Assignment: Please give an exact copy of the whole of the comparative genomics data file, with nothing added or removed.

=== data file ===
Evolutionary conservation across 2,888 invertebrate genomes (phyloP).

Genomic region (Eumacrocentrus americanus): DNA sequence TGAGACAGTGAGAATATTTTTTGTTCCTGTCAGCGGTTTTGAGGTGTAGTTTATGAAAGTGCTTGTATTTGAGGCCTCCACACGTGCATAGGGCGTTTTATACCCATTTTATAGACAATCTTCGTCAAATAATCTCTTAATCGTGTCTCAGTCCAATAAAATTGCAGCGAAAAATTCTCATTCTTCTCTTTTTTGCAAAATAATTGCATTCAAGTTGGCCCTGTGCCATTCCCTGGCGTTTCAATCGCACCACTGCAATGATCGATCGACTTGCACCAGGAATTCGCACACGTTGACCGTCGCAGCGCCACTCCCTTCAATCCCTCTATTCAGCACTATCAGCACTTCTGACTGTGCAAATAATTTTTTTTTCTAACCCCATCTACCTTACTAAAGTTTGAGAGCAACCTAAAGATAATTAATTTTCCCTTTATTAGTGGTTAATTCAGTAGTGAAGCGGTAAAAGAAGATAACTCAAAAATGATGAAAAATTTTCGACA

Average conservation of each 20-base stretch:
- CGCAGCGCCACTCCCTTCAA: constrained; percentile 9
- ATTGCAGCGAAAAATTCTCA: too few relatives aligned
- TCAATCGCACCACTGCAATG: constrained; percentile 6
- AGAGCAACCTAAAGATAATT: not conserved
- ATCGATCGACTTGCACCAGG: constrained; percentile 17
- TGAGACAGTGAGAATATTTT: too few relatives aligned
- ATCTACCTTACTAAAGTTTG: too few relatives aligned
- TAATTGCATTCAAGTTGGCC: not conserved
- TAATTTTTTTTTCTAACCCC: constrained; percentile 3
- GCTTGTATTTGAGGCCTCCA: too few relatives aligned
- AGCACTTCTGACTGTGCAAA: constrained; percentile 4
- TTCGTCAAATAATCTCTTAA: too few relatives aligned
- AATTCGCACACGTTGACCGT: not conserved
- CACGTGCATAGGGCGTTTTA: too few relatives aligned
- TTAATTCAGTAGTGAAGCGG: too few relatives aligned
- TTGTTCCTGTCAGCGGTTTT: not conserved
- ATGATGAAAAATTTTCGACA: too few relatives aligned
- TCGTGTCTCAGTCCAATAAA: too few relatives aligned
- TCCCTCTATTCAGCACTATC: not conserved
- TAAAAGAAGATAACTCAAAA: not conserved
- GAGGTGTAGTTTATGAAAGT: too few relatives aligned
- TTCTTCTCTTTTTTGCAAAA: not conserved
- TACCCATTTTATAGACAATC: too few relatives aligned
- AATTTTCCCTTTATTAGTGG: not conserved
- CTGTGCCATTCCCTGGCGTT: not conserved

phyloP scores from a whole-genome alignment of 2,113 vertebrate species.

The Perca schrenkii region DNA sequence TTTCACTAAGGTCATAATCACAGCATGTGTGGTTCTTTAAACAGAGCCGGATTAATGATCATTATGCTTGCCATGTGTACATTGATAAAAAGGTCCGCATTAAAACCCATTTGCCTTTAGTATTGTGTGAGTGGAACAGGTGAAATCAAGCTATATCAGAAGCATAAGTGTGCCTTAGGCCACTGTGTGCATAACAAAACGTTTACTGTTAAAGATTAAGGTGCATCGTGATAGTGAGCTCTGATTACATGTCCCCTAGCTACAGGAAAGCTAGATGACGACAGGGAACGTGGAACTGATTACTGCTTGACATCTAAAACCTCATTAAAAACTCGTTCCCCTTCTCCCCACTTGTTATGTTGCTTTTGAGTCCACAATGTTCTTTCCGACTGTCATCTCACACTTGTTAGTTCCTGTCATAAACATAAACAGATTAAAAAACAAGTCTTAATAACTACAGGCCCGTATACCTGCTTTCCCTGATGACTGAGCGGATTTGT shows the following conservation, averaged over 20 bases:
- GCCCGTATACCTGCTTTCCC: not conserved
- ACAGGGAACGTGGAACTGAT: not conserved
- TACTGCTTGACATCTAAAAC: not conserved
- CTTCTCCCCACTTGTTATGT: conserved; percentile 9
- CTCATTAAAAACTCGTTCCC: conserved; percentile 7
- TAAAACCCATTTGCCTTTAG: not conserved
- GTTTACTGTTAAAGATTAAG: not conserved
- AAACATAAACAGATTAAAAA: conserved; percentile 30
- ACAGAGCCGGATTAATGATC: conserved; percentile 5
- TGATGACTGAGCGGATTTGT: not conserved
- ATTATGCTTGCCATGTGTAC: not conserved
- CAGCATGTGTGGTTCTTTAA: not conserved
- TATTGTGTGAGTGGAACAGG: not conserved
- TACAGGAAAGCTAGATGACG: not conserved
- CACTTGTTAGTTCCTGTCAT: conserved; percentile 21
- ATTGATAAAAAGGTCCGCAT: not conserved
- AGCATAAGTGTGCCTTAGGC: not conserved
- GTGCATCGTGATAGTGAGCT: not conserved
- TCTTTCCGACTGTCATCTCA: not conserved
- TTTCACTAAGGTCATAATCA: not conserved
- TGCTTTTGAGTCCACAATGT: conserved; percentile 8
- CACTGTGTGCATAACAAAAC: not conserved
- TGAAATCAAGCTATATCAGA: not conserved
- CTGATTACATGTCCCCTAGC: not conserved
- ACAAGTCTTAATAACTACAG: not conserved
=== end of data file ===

Evolutionary conservation across 2,888 invertebrate genomes (phyloP).

Genomic region (Eumacrocentrus americanus): DNA sequence TGAGACAGTGAGAATATTTTTTGTTCCTGTCAGCGGTTTTGAGGTGTAGTTTATGAAAGTGCTTGTATTTGAGGCCTCCACACGTGCATAGGGCGTTTTATACCCATTTTATAGACAATCTTCGTCAAATAATCTCTTAATCGTGTCTCAGTCCAATAAAATTGCAGCGAAAAATTCTCATTCTTCTCTTTTTTGCAAAATAATTGCATTCAAGTTGGCCCTGTGCCATTCCCTGGCGTTTCAATCGCACCACTGCAATGATCGATCGACTTGCACCAGGAATTCGCACACGTTGACCGTCGCAGCGCCACTCCCTTCAATCCCTCTATTCAGCACTATCAGCACTTCTGACTGTGCAAATAATTTTTTTTTCTAACCCCATCTACCTTACTAAAGTTTGAGAGCAACCTAAAGATAATTAATTTTCCCTTTATTAGTGGTTAATTCAGTAGTGAAGCGGTAAAAGAAGATAACTCAAAAATGATGAAAAATTTTCGACA

Average conservation of each 20-base stretch:
- CGCAGCGCCACTCCCTTCAA: constrained; percentile 9
- ATTGCAGCGAAAAATTCTCA: too few relatives aligned
- TCAATCGCACCACTGCAATG: constrained; percentile 6
- AGAGCAACCTAAAGATAATT: not conserved
- ATCGATCGACTTGCACCAGG: constrained; percentile 17
- TGAGACAGTGAGAATATTTT: too few relatives aligned
- ATCTACCTTACTAAAGTTTG: too few relatives aligned
- TAATTGCATTCAAGTTGGCC: not conserved
- TAATTTTTTTTTCTAACCCC: constrained; percentile 3
- GCTTGTATTTGAGGCCTCCA: too few relatives aligned
- AGCACTTCTGACTGTGCAAA: constrained; percentile 4
- TTCGTCAAATAATCTCTTAA: too few relatives aligned
- AATTCGCACACGTTGACCGT: not conserved
- CACGTGCATAGGGCGTTTTA: too few relatives aligned
- TTAATTCAGTAGTGAAGCGG: too few relatives aligned
- TTGTTCCTGTCAGCGGTTTT: not conserved
- ATGATGAAAAATTTTCGACA: too few relatives aligned
- TCGTGTCTCAGTCCAATAAA: too few relatives aligned
- TCCCTCTATTCAGCACTATC: not conserved
- TAAAAGAAGATAACTCAAAA: not conserved
- GAGGTGTAGTTTATGAAAGT: too few relatives aligned
- TTCTTCTCTTTTTTGCAAAA: not conserved
- TACCCATTTTATAGACAATC: too few relatives aligned
- AATTTTCCCTTTATTAGTGG: not conserved
- CTGTGCCATTCCCTGGCGTT: not conserved

phyloP scores from a whole-genome alignment of 2,113 vertebrate species.

The Perca schrenkii region DNA sequence TTTCACTAAGGTCATAATCACAGCATGTGTGGTTCTTTAAACAGAGCCGGATTAATGATCATTATGCTTGCCATGTGTACATTGATAAAAAGGTCCGCATTAAAACCCATTTGCCTTTAGTATTGTGTGAGTGGAACAGGTGAAATCAAGCTATATCAGAAGCATAAGTGTGCCTTAGGCCACTGTGTGCATAACAAAACGTTTACTGTTAAAGATTAAGGTGCATCGTGATAGTGAGCTCTGATTACATGTCCCCTAGCTACAGGAAAGCTAGATGACGACAGGGAACGTGGAACTGATTACTGCTTGACATCTAAAACCTCATTAAAAACTCGTTCCCCTTCTCCCCACTTGTTATGTTGCTTTTGAGTCCACAATGTTCTTTCCGACTGTCATCTCACACTTGTTAGTTCCTGTCATAAACATAAACAGATTAAAAAACAAGTCTTAATAACTACAGGCCCGTATACCTGCTTTCCCTGATGACTGAGCGGATTTGT shows the following conservation, averaged over 20 bases:
- GCCCGTATACCTGCTTTCCC: not conserved
- ACAGGGAACGTGGAACTGAT: not conserved
- TACTGCTTGACATCTAAAAC: not conserved
- CTTCTCCCCACTTGTTATGT: conserved; percentile 9
- CTCATTAAAAACTCGTTCCC: conserved; percentile 7
- TAAAACCCATTTGCCTTTAG: not conserved
- GTTTACTGTTAAAGATTAAG: not conserved
- AAACATAAACAGATTAAAAA: conserved; percentile 30
- ACAGAGCCGGATTAATGATC: conserved; percentile 5
- TGATGACTGAGCGGATTTGT: not conserved
- ATTATGCTTGCCATGTGTAC: not conserved
- CAGCATGTGTGGTTCTTTAA: not conserved
- TATTGTGTGAGTGGAACAGG: not conserved
- TACAGGAAAGCTAGATGACG: not conserved
- CACTTGTTAGTTCCTGTCAT: conserved; percentile 21
- ATTGATAAAAAGGTCCGCAT: not conserved
- AGCATAAGTGTGCCTTAGGC: not conserved
- GTGCATCGTGATAGTGAGCT: not conserved
- TCTTTCCGACTGTCATCTCA: not conserved
- TTTCACTAAGGTCATAATCA: not conserved
- TGCTTTTGAGTCCACAATGT: conserved; percentile 8
- CACTGTGTGCATAACAAAAC: not conserved
- TGAAATCAAGCTATATCAGA: not conserved
- CTGATTACATGTCCCCTAGC: not conserved
- ACAAGTCTTAATAACTACAG: not conserved